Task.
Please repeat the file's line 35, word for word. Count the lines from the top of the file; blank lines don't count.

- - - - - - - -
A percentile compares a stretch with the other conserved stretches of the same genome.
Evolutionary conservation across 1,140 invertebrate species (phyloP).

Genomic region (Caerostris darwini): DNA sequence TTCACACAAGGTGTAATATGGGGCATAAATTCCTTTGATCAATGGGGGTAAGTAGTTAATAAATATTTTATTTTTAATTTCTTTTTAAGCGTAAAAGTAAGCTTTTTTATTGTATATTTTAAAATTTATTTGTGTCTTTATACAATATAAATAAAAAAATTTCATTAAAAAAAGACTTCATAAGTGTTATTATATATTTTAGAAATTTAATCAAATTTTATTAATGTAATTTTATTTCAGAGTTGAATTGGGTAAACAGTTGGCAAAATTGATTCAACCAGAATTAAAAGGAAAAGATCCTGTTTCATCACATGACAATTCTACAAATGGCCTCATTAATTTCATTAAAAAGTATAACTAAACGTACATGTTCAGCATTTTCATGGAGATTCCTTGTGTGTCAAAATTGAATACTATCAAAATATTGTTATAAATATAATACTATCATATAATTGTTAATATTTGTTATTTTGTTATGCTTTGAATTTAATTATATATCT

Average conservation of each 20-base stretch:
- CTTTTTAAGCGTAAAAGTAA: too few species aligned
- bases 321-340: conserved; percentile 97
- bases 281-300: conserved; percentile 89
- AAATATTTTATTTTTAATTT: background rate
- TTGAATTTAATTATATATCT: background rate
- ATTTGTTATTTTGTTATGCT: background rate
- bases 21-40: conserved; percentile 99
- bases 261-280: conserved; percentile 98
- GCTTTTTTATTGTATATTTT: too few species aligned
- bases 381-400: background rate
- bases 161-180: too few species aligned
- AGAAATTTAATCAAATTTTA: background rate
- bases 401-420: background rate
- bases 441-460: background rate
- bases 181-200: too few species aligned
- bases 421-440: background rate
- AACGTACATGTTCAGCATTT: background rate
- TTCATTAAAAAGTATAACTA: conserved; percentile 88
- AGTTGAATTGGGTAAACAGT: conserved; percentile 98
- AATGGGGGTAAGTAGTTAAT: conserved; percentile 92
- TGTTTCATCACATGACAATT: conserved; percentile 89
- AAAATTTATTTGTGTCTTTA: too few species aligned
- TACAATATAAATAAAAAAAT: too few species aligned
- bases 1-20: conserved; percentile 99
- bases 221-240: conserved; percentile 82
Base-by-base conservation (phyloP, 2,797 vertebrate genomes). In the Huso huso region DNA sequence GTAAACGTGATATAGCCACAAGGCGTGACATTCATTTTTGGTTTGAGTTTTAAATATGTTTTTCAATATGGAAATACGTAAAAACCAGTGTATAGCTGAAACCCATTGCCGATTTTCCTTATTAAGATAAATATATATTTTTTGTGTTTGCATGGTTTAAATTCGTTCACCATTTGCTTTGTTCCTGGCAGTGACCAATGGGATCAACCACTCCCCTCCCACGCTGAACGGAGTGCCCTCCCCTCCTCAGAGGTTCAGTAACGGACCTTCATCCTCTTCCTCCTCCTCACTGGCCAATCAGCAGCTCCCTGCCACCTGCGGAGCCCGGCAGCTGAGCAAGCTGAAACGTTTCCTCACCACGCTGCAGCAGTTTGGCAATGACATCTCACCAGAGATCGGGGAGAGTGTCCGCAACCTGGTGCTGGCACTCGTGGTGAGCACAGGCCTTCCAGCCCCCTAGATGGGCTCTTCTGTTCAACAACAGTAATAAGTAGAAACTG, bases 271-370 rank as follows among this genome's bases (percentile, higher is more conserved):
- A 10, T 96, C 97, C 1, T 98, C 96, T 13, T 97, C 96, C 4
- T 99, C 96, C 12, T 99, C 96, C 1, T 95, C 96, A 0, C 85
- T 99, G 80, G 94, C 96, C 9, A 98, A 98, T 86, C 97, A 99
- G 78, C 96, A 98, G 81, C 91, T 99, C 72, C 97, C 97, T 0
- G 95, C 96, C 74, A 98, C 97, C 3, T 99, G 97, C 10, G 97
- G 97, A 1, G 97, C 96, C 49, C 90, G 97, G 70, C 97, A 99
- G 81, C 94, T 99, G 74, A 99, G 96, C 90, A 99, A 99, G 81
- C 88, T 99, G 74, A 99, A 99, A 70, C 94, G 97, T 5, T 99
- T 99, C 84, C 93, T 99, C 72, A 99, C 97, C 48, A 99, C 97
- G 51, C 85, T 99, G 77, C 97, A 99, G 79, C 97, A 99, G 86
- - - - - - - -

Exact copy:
- G 95, C 96, C 74, A 98, C 97, C 3, T 99, G 97, C 10, G 97